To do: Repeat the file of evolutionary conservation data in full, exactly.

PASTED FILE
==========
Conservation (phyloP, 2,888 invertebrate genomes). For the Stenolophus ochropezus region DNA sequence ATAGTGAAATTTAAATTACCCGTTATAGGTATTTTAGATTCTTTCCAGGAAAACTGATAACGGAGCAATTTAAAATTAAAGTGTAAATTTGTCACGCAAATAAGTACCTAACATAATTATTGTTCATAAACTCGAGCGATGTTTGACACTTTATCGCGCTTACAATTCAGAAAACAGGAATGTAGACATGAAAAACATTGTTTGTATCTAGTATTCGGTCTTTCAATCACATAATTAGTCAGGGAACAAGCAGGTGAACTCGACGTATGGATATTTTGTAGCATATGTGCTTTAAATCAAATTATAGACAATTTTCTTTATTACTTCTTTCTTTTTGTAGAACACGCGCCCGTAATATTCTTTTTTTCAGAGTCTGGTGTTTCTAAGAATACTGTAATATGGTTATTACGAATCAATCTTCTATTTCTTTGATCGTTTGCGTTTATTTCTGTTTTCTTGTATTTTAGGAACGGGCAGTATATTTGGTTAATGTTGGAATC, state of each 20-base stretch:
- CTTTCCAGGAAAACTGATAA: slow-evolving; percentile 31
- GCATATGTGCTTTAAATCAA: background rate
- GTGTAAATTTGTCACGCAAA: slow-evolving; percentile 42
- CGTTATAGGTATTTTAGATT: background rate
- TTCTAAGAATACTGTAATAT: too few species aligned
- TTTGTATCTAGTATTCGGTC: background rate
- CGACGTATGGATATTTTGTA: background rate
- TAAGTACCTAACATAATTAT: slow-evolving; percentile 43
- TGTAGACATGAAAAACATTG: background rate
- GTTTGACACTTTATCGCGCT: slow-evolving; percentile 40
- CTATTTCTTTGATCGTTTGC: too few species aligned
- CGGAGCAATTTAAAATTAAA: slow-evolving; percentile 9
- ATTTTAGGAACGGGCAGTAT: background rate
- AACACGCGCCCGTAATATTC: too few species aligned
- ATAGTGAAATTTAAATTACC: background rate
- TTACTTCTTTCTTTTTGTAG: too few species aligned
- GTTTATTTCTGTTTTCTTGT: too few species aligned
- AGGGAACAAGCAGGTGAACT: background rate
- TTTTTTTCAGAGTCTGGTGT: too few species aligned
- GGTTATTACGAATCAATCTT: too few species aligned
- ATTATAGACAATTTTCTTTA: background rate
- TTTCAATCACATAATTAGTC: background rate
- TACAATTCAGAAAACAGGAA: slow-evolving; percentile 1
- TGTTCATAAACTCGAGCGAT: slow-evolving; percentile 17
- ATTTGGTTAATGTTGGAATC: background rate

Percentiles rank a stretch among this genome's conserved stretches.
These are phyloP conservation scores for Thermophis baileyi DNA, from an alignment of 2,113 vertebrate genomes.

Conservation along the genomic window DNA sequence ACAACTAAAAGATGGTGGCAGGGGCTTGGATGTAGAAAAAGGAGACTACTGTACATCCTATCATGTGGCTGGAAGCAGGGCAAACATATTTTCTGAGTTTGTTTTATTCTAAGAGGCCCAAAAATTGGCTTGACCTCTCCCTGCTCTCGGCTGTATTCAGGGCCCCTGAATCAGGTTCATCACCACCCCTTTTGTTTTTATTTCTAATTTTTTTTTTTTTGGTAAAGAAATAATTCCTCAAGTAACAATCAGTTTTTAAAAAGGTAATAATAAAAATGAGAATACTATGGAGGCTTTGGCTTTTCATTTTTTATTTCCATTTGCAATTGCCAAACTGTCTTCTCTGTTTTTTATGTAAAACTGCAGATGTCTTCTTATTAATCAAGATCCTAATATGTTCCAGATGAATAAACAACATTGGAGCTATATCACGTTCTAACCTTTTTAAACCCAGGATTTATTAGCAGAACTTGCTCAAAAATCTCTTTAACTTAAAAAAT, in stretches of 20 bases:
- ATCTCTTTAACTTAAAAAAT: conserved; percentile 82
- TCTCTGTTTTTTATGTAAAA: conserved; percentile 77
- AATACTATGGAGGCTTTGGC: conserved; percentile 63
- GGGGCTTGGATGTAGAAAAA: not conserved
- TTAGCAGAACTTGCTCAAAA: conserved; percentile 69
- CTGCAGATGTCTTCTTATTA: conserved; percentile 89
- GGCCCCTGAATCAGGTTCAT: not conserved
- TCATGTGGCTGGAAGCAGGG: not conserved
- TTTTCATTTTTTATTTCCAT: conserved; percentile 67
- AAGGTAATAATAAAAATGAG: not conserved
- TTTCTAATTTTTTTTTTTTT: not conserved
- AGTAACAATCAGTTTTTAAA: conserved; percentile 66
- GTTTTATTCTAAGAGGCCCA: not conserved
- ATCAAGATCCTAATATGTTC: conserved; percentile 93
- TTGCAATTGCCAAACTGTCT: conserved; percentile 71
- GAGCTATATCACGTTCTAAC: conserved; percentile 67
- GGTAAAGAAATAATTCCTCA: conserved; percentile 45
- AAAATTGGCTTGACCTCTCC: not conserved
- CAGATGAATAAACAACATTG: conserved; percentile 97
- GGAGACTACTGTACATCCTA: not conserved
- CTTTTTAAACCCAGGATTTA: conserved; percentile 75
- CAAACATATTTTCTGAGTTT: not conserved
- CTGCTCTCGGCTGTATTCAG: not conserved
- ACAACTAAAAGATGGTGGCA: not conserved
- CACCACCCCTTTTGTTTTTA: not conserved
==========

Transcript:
Conservation (phyloP, 2,888 invertebrate genomes). For the Stenolophus ochropezus region DNA sequence ATAGTGAAATTTAAATTACCCGTTATAGGTATTTTAGATTCTTTCCAGGAAAACTGATAACGGAGCAATTTAAAATTAAAGTGTAAATTTGTCACGCAAATAAGTACCTAACATAATTATTGTTCATAAACTCGAGCGATGTTTGACACTTTATCGCGCTTACAATTCAGAAAACAGGAATGTAGACATGAAAAACATTGTTTGTATCTAGTATTCGGTCTTTCAATCACATAATTAGTCAGGGAACAAGCAGGTGAACTCGACGTATGGATATTTTGTAGCATATGTGCTTTAAATCAAATTATAGACAATTTTCTTTATTACTTCTTTCTTTTTGTAGAACACGCGCCCGTAATATTCTTTTTTTCAGAGTCTGGTGTTTCTAAGAATACTGTAATATGGTTATTACGAATCAATCTTCTATTTCTTTGATCGTTTGCGTTTATTTCTGTTTTCTTGTATTTTAGGAACGGGCAGTATATTTGGTTAATGTTGGAATC, state of each 20-base stretch:
- CTTTCCAGGAAAACTGATAA: slow-evolving; percentile 31
- GCATATGTGCTTTAAATCAA: background rate
- GTGTAAATTTGTCACGCAAA: slow-evolving; percentile 42
- CGTTATAGGTATTTTAGATT: background rate
- TTCTAAGAATACTGTAATAT: too few species aligned
- TTTGTATCTAGTATTCGGTC: background rate
- CGACGTATGGATATTTTGTA: background rate
- TAAGTACCTAACATAATTAT: slow-evolving; percentile 43
- TGTAGACATGAAAAACATTG: background rate
- GTTTGACACTTTATCGCGCT: slow-evolving; percentile 40
- CTATTTCTTTGATCGTTTGC: too few species aligned
- CGGAGCAATTTAAAATTAAA: slow-evolving; percentile 9
- ATTTTAGGAACGGGCAGTAT: background rate
- AACACGCGCCCGTAATATTC: too few species aligned
- ATAGTGAAATTTAAATTACC: background rate
- TTACTTCTTTCTTTTTGTAG: too few species aligned
- GTTTATTTCTGTTTTCTTGT: too few species aligned
- AGGGAACAAGCAGGTGAACT: background rate
- TTTTTTTCAGAGTCTGGTGT: too few species aligned
- GGTTATTACGAATCAATCTT: too few species aligned
- ATTATAGACAATTTTCTTTA: background rate
- TTTCAATCACATAATTAGTC: background rate
- TACAATTCAGAAAACAGGAA: slow-evolving; percentile 1
- TGTTCATAAACTCGAGCGAT: slow-evolving; percentile 17
- ATTTGGTTAATGTTGGAATC: background rate

Percentiles rank a stretch among this genome's conserved stretches.
These are phyloP conservation scores for Thermophis baileyi DNA, from an alignment of 2,113 vertebrate genomes.

Conservation along the genomic window DNA sequence ACAACTAAAAGATGGTGGCAGGGGCTTGGATGTAGAAAAAGGAGACTACTGTACATCCTATCATGTGGCTGGAAGCAGGGCAAACATATTTTCTGAGTTTGTTTTATTCTAAGAGGCCCAAAAATTGGCTTGACCTCTCCCTGCTCTCGGCTGTATTCAGGGCCCCTGAATCAGGTTCATCACCACCCCTTTTGTTTTTATTTCTAATTTTTTTTTTTTTGGTAAAGAAATAATTCCTCAAGTAACAATCAGTTTTTAAAAAGGTAATAATAAAAATGAGAATACTATGGAGGCTTTGGCTTTTCATTTTTTATTTCCATTTGCAATTGCCAAACTGTCTTCTCTGTTTTTTATGTAAAACTGCAGATGTCTTCTTATTAATCAAGATCCTAATATGTTCCAGATGAATAAACAACATTGGAGCTATATCACGTTCTAACCTTTTTAAACCCAGGATTTATTAGCAGAACTTGCTCAAAAATCTCTTTAACTTAAAAAAT, in stretches of 20 bases:
- ATCTCTTTAACTTAAAAAAT: conserved; percentile 82
- TCTCTGTTTTTTATGTAAAA: conserved; percentile 77
- AATACTATGGAGGCTTTGGC: conserved; percentile 63
- GGGGCTTGGATGTAGAAAAA: not conserved
- TTAGCAGAACTTGCTCAAAA: conserved; percentile 69
- CTGCAGATGTCTTCTTATTA: conserved; percentile 89
- GGCCCCTGAATCAGGTTCAT: not conserved
- TCATGTGGCTGGAAGCAGGG: not conserved
- TTTTCATTTTTTATTTCCAT: conserved; percentile 67
- AAGGTAATAATAAAAATGAG: not conserved
- TTTCTAATTTTTTTTTTTTT: not conserved
- AGTAACAATCAGTTTTTAAA: conserved; percentile 66
- GTTTTATTCTAAGAGGCCCA: not conserved
- ATCAAGATCCTAATATGTTC: conserved; percentile 93
- TTGCAATTGCCAAACTGTCT: conserved; percentile 71
- GAGCTATATCACGTTCTAAC: conserved; percentile 67
- GGTAAAGAAATAATTCCTCA: conserved; percentile 45
- AAAATTGGCTTGACCTCTCC: not conserved
- CAGATGAATAAACAACATTG: conserved; percentile 97
- GGAGACTACTGTACATCCTA: not conserved
- CTTTTTAAACCCAGGATTTA: conserved; percentile 75
- CAAACATATTTTCTGAGTTT: not conserved
- CTGCTCTCGGCTGTATTCAG: not conserved
- ACAACTAAAAGATGGTGGCA: not conserved
- CACCACCCCTTTTGTTTTTA: not conserved